With burning wood scenting the spring air, the elder chanted softly:
God of trees, god of the earth, god of river, god of water, god of wind, god of clouds, god of the heavens, gods residing in the mountains of this area, god of seas, god of the bear: To all these gods, please descend on this land. Please make our wishes true.
Wearing an embroidered robe and a headdress woven from wood shavings, Haruzo Urakawa dipped a sacred chopstick into rice wine and repeatedly tapped a carved willow stick. He set the stick on fire; the smoke spiraled skyward, bringing sake to the gods in return for "the safety of the students living here. Keep them free from illness, from traffic accidents, from all the bad times."
Watching him were members of a variety of American Indian tribes, many decked in the beads and feathers of their people. They had gathered on the Harvard University campus last week for the Harvard Native Students Association's annual powwow.
But, as the announcer remarked, among the Mohawks, Wampanoags and Abenaki, Haruzo, his sister Shizue Ukaji and friend Takumi Hoshino represented a tribe that had traveled the longest distance to the powwow. The trio are Ainu, the indigenous people of northern Japan, whose spiritual beliefs, hunting culture and struggle for survival bear a striking resemblance to that of American Indians. The Ainu trio, members of an Ainu rights organization, are concluding a one-week visit to New England to meet with American Indians and officials at Harvard University and the Massachusetts Institute of Technology.
Invited by Tom Dostou, a local Indian activist, and hosted by the Cambridge-based human rights organization Cultural Survival, the group hopes to raise awareness of Ainu issues here to pressure the Japanese government back home. Most pressing is a drive to establish an Ainu school in Toyko to preserve the fast-disappearing Ainu language. "The language is the foundation of culture," said Shizue, 68, in Japanese. (Her words were translated by Goichi Terachi, a professor at Toyko University, who has studied Ainu culture.) "It will be very difficult to maintain Ainu culture without a school."
"When I talk about [an] Ainu school in Japan, no one paid attention. [But] the [Japanese] government is definitely influenced by the U.S. government."
Estimates of the Ainu population range from 24,000 to 200,000. Many Ainu are poor and lack education; others downplay their background, the three said. Haruzo recalled how Japanese boys called him a "dog" while growing up; it's a play on the word Ainu since "inu" is "dog" in Japanese. As a hirsute ethnicity, Ainu have been derided as "hairy" by the Japanese mainstream. And in stereotypes eerily reminiscent of those applied to American Indians, the Ainu often have been perceived as lazy, uneducated and barbaric. The reality, the trio said, is that the Ainu are simply different. "The Japanese are materialistic, always asking to climb up the ladder," Shizue said. "Ainu try to live with nature. They worship Ainu gods, called kamuy. So Ainu (culture) is on the verge of collapse."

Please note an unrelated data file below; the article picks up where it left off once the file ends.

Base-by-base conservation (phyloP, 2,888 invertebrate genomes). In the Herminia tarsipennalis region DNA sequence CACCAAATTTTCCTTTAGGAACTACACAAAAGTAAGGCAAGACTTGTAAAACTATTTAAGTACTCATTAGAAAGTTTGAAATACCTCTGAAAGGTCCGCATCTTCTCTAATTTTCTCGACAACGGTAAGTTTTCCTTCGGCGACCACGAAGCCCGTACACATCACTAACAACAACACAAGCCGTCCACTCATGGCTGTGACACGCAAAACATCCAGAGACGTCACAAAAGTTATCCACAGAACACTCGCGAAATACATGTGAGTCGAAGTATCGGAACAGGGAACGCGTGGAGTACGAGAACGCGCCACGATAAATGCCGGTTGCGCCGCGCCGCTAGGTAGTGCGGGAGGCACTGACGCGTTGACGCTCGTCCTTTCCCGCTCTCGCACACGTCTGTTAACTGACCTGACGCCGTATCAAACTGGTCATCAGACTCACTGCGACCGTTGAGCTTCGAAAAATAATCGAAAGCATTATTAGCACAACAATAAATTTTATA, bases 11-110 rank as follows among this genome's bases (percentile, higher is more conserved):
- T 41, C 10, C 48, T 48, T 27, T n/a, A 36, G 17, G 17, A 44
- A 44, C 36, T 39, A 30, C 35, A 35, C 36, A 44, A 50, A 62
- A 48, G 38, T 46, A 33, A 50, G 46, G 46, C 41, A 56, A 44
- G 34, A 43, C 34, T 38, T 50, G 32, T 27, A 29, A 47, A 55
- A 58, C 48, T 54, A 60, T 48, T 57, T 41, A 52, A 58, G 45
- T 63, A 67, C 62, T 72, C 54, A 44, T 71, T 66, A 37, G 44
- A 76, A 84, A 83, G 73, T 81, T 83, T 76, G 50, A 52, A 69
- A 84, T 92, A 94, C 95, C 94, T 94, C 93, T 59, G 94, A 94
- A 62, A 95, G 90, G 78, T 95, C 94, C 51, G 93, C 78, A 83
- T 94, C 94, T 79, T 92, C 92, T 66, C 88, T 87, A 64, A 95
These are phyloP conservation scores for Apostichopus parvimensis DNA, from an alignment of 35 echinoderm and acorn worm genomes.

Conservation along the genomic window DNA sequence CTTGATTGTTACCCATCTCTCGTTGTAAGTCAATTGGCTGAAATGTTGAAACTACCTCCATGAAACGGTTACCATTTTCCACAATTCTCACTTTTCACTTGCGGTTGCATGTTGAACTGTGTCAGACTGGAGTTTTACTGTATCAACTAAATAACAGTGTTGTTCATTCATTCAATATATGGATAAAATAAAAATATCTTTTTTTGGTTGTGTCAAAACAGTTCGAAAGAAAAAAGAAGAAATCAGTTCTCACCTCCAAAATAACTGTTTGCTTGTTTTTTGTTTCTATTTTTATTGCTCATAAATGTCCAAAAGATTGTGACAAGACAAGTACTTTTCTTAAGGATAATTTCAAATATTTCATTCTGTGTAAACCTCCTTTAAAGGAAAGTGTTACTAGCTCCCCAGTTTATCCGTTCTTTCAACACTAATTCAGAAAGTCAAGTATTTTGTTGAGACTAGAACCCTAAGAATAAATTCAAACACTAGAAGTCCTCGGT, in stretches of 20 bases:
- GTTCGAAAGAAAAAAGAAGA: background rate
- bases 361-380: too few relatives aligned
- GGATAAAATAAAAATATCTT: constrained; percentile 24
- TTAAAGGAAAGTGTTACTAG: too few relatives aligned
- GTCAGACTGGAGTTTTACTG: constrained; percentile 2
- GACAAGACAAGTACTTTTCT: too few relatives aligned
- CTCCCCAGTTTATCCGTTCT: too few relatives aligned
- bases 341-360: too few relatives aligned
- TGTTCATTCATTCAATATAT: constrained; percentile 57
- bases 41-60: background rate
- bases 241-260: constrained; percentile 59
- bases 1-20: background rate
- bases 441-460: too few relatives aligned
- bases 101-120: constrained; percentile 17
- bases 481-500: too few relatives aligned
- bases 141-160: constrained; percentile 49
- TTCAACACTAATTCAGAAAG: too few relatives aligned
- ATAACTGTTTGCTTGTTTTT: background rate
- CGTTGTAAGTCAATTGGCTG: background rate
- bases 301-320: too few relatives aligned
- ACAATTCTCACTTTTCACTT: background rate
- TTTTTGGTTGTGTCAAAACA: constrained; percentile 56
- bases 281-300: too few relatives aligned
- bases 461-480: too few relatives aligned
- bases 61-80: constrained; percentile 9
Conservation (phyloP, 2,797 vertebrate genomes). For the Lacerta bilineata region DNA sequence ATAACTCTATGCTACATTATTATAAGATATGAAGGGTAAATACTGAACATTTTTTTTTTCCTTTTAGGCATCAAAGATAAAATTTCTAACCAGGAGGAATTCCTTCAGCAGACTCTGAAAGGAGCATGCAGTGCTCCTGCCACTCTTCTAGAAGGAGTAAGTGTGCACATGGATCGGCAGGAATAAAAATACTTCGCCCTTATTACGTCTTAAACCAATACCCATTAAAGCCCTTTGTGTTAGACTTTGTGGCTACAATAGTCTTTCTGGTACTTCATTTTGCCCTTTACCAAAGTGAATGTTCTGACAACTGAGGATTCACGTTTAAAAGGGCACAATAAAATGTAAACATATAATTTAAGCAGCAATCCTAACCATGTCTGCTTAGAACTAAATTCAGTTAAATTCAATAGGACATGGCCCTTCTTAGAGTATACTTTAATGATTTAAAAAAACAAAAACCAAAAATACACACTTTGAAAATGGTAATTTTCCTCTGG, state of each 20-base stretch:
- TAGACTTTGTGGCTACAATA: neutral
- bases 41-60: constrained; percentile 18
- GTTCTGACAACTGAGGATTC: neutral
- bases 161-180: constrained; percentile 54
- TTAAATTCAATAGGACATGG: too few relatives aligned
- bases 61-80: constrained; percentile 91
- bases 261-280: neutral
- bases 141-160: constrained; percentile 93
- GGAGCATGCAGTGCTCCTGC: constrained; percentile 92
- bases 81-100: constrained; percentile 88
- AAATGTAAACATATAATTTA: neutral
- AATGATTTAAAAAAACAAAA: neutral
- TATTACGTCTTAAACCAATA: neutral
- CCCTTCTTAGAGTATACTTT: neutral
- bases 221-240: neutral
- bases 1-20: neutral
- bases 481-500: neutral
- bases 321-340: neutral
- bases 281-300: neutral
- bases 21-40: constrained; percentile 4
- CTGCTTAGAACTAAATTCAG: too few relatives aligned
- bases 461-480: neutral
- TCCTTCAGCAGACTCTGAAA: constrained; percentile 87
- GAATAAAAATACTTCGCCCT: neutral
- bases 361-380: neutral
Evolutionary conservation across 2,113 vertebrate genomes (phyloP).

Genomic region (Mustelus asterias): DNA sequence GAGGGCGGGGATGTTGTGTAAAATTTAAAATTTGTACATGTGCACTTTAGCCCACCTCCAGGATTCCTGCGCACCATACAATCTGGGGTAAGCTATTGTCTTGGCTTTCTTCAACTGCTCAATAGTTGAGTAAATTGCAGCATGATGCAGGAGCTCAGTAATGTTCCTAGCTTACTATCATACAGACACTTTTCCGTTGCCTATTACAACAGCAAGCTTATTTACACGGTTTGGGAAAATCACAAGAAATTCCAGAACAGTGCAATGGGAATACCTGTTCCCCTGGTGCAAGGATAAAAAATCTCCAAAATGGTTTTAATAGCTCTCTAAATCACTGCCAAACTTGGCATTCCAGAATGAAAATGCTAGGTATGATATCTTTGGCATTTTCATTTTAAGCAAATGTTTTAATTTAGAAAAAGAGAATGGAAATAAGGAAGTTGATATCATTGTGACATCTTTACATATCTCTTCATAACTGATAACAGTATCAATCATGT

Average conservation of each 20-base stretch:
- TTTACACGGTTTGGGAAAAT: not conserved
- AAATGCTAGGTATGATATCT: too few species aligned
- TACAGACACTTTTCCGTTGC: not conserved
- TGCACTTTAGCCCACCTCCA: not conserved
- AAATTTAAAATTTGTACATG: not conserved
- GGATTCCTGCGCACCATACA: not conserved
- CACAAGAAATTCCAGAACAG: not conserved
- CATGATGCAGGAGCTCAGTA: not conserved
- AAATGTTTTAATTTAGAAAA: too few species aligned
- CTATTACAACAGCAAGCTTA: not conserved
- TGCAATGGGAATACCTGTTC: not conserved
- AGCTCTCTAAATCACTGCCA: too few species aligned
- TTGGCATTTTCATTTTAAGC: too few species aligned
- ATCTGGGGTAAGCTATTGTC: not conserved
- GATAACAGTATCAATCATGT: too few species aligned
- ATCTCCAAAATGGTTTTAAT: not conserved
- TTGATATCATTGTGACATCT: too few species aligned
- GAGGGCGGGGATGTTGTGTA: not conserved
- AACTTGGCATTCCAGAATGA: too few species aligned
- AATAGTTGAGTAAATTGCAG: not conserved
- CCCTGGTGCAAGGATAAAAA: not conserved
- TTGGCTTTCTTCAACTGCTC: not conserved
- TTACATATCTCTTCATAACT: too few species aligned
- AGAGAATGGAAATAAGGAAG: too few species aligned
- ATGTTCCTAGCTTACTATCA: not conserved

Asking why he resists blending into the mainstream culture, Haruzo (nicknamed "Bear" for his robust spirit) said, "To a certain extent, I have been assimilated into Japanese culture. But even if Ainu are assimilated, I'm still poor, I still cannot have the good life like other Japanese.
"Even if I don't say I'm Ainu, people say I'm Ainu." Takumi, 46, did not think much about his Ainu background until he married a Japanese woman and sparked a family controversy because he lacked a traditional Japanese family seal. Through his apprenticeship studying carving under Ainu masters and friendship with Shizue, who encouraged him to take up Ainu embroidery, he has become involved in the Ainu movement, with the support of his wife.
All three visiting Ainu say conditions have improved for their people. When asked if Ainu should have reservations like American Indians do, Haruzo said, "There is lots and lots of mixed blood between Ainu and Japanese. I feel it is very difficult to claim land, to say, `This used to be our land.'"(1)
Ian S. Mcintosh, Director of Cultural Survival (www.cs.org), noted that unlike many indigenous people, the Ainu do not face violence or genocide. Yet their struggle to preserve their culture is one of the more desperate. "The general impression in Japan is that the Ainu have been assimilated; that there are no Ainu," Mcintosh said. "But there are Ainu."
Haruzo has built two pon chise, or traditional Ainu homes, outside of Toyko as an Ainu learning center. He invited Tom Dostou, who was in Japan for a peace walk from Hiroshima to Nagasaki, to visit, and Dostou later organized their U.S. trip.
All three spoke enthusiastically about meeting U.S. counterparts. "I've met American Indians who are proud of their culture, who love their culture and identify themselves with a tribe," said Takumi. "There are (Ainu) people in Japan afraid to do so. I'd like to bring that back to Japan to tell the people to be proud of being Ainu." Shizue, who eagerly joined the powwow dancing, said she felt a spiritual connection with the American Indians. "I feel as if I were with Ainu people," she said.
(1). Editor's note: In Hokkaido, where a majority of self-identifying Ainu dwell, 50 percent of the land is not individually owned and could be claimed if a land rights mechanism like Australian Native Title legislation were to be established.
Article copyright Cultural Survival, Inc.